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Home / News and Insights / Blogs / Employment Law / 341: Does a lack of appeal make a redundancy dismissal unfair?

The claimants in the case of Gwynedd County Council v Barratt and another were teachers who had been dismissed by reason of redundancy following a school reorganisation. They had been denied their statutory and contractual rights of appeal and brought claims of unfair dismissal which were upheld by the Employment Tribunal for various reasons. The council appealed on various grounds, including that the Employment Tribunal was wrong to rule that the right to appeal a dismissal should only be refused in ‘truly exceptional circumstances’.

The Employment Appeal Tribunal, and now the Court of Appeal, have dismissed the council’s appeal, finding that the tribunal’s conclusions on overall fairness were not invalidated by its test of ‘truly exceptional circumstances’. The tribunal had not applied a general rule that a dismissal would be unfair if there was no appeal. Instead, it had concluded that in this case, the lack of any appeal, or any opportunity to raise a grievance against the redundancy procedures or to be consulted about the dismissals were substantively and procedurally unfair. In addition, no reasonable employer would have refused to consider an appeal in circumstances where an employee had a clear right of appeal. The tribunal had therefore applied the correct test of overall fairness and properly considered whether the council’s approach fell within the band of reasonable responses.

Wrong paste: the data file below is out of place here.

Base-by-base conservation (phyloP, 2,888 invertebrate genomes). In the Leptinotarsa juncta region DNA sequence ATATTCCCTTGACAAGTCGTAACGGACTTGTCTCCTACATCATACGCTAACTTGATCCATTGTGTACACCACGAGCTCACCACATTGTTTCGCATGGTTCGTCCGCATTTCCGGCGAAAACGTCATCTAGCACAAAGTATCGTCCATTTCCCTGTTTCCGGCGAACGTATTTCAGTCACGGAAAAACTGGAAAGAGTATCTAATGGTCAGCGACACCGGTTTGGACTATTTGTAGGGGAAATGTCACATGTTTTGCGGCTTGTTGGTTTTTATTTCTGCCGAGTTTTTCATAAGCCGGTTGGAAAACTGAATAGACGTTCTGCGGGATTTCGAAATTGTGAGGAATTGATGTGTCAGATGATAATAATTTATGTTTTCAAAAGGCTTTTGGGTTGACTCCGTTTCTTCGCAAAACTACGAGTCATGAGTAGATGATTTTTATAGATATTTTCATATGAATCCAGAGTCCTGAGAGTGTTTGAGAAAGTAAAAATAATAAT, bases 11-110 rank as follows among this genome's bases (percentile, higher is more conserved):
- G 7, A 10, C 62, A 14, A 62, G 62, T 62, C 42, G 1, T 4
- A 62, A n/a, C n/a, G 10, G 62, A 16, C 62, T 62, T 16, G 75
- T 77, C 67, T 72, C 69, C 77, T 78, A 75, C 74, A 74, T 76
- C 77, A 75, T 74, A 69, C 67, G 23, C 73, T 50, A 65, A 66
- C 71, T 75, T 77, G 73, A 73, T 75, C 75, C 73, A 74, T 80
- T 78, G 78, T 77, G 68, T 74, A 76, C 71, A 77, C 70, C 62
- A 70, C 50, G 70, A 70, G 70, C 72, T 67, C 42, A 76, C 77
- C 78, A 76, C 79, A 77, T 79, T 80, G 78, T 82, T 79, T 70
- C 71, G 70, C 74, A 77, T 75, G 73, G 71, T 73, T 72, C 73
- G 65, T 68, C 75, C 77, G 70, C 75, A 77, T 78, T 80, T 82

In summary, the Court of Appeal held that the absence of any appeal or review procedure does not in itself render a redundancy dismissal unfair but is one of the factors to be considered when determining overall fairness.

This case highlights that where an employee is selected for redundancy, the absence of an appeal may not be fatal to the employer’s defence. However, it will be viewed in the context of the overall redundancy process and is just one of the factors which will determine whether a dismissal is unfair.

To minimise the risks of legal action, it is always safest to offer an appeal in any dismissal situation.

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